Information Security is a department within the division of Information Technology at California State University, Northridge. The department is responsible for implementing and maintaining campus-wide security policies and standards. Services provided by Information Security include Security Awareness Training, Breach & Incident Investigations, Vulnerability Assessments, and Risk Assessments. A major role of the department is to educate and advise campus faculty, staff, and students of the risks to the data.
For detailed information on services provided, please refer to the resources below or contact Information Security at (818) 677-6100.
High Severity Dubbed Print Nightmare
A high severity vulnerability dubbed Print Nightmare, exploits a vulnerability in the Print Spooler service. This vulnerability can provide full domain access to a domain controller under a System context. To be able to use this exploit it requires that you authenticate as a domain user.
It should be not be confused with CVE-2021-1675. PrintNightmare is not the same not the same as CVE-2021-1675, which was fixed in the patch in June, there is currently no patch available for PrintNightmare..
This applies to all Windows Server versions (from Windows Server 2008 – 2019), and includes Windows 7 and 10 devices.
For all systems where the print spooler service is not required, (it is enabled by default) disable the service.
Additionally, enable PrintService/Operational logging for any servers/devices that need Print Spooler and and notify Information Security of the device name at firstname.lastname@example.org.
Print Nightmare FAQs
Please visit the Print Nightmare FAQs page for more information.
CSUN Students Targeted with an Invoice Payment Phishing Campaign
CSUN students have been targeted with a phishing campaign that has a title of Financial Aid and references a "Derrick F. Satchell Leadership Award", do not click on any links or respond. If you have any questions please contact the Information Security team at email@example.com
Report all Zoom-bombing events
It is extremely important that all Zoombombing events are reported so they can be investigated.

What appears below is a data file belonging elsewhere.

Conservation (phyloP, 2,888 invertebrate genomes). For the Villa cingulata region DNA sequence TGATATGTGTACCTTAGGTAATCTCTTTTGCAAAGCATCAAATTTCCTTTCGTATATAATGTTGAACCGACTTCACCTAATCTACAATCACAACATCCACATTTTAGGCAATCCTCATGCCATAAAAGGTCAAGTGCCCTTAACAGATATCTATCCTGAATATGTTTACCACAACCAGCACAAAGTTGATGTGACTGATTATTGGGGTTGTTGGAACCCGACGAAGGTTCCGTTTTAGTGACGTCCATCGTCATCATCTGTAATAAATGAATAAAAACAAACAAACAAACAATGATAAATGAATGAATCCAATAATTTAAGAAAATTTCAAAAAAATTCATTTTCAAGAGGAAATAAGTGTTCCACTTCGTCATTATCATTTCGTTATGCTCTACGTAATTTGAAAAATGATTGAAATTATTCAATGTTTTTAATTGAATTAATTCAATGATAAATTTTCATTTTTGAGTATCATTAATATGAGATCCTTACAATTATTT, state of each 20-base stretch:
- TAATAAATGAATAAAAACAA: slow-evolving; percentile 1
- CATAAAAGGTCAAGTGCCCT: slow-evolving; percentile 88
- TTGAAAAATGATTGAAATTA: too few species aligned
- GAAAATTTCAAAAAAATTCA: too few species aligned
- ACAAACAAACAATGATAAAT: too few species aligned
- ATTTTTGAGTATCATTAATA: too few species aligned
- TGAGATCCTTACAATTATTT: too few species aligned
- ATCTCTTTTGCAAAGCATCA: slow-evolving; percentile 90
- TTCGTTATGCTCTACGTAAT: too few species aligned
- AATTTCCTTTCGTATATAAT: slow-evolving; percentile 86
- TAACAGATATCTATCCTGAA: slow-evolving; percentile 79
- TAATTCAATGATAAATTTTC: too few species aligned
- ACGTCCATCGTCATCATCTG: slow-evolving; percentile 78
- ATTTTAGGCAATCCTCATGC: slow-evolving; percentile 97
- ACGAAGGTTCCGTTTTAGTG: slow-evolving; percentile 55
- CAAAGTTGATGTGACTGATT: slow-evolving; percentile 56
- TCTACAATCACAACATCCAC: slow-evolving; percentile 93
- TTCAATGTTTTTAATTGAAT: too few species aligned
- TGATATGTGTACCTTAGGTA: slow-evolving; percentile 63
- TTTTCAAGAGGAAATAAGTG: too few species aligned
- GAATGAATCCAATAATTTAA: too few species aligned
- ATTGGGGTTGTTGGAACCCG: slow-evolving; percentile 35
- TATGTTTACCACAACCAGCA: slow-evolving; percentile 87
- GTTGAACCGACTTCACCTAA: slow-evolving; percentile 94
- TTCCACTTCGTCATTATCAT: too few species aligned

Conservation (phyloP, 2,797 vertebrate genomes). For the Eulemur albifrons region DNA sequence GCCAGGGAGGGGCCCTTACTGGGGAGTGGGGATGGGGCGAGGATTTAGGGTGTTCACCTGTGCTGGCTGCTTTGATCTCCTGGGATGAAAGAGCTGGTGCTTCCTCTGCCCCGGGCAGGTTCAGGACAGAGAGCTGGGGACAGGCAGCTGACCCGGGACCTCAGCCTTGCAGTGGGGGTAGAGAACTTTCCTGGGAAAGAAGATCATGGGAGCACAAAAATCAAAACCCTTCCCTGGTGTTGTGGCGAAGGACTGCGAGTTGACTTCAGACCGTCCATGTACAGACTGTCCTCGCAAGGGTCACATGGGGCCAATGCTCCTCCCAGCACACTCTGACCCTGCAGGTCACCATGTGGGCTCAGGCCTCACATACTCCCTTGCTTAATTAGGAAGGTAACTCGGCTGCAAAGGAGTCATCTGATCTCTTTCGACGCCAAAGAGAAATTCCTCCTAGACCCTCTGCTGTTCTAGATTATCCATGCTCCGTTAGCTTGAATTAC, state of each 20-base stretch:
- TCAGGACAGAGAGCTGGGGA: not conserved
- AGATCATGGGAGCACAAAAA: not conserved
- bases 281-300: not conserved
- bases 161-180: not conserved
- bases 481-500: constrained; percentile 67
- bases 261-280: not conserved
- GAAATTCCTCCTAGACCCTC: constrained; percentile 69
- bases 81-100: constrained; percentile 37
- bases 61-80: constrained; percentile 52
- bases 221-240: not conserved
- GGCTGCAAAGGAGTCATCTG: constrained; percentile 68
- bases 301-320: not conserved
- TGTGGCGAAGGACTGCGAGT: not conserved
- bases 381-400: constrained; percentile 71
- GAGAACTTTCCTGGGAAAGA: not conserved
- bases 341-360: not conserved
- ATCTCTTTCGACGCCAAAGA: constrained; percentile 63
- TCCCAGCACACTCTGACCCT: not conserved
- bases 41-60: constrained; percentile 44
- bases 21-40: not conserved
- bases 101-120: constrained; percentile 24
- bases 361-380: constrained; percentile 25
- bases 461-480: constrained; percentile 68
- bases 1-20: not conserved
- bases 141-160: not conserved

Report the event!
If someone bombs your meeting please report the event immediately. Send an email to firstname.lastname@example.org and provide
- Your name and email address
- The date and time of the meeting
- The Zoom link and the meeting ID number
- The name of your course and (anything else like Course #)
- Describe what happened in as much detail as possible
Need tips on how to avoid Zoombombing? Please visit How To Keep Your Zoom Sessions Secure.
Fake Online Coronavirus Map Delivers Well-Known Malware
Fake Online Coronavirus Map Delivers Well-known Malware Health Sector Cybersecurity Coordination Center (HC3) Date: March 10, 2020
A malicious website pretending to be the live map for Coronavirus COVID-19 Global Cases by Johns Hopkins University is circulating on the internet waiting for unwitting internet users to visit the website. Visiting the website infects the user with the AZORult trojan, an information stealing program which can exfiltrate a variety of sensitive data. It is likely being spread via infected email attachments, malicious online advertisements, and social engineering. Furthermore, anyone searching the internet for a Coronavirus map could unwittingly navigate to this malicious website...
Information Security Guidelines For Working from Home
Why Working Remotely is Different
Working at home presents a unique challenge for information security because remote work environments don't usually have the same safeguards as working in the CSUN environment. When CSUN faculty and staff are on the CSUN campus, they are working behind layers of preventive security controls. While not 100% foolproof, it is harder to make a security mistake while in the CSUN environment. However, when a CSUN issued device leaves the perimeter or faculty and staff work remotely, new risks arise and additional protections are essential.
Threats to Working Remotely
Unsecured Wi-Fi networks: Not everyone has a secure home network with strong firewalls. Public Wi-Fi networks, such as those in coffee shops, are also unsafe for conducting business. Unsecured public Wi-Fi networks are prime spots for malicious parties to spy on internet traffic and collect confidential information.
Need Help with Information Security?
Contact the Office of Information Security at (818) 677-6100. To report incidents of abuse, send an email to email@example.com or: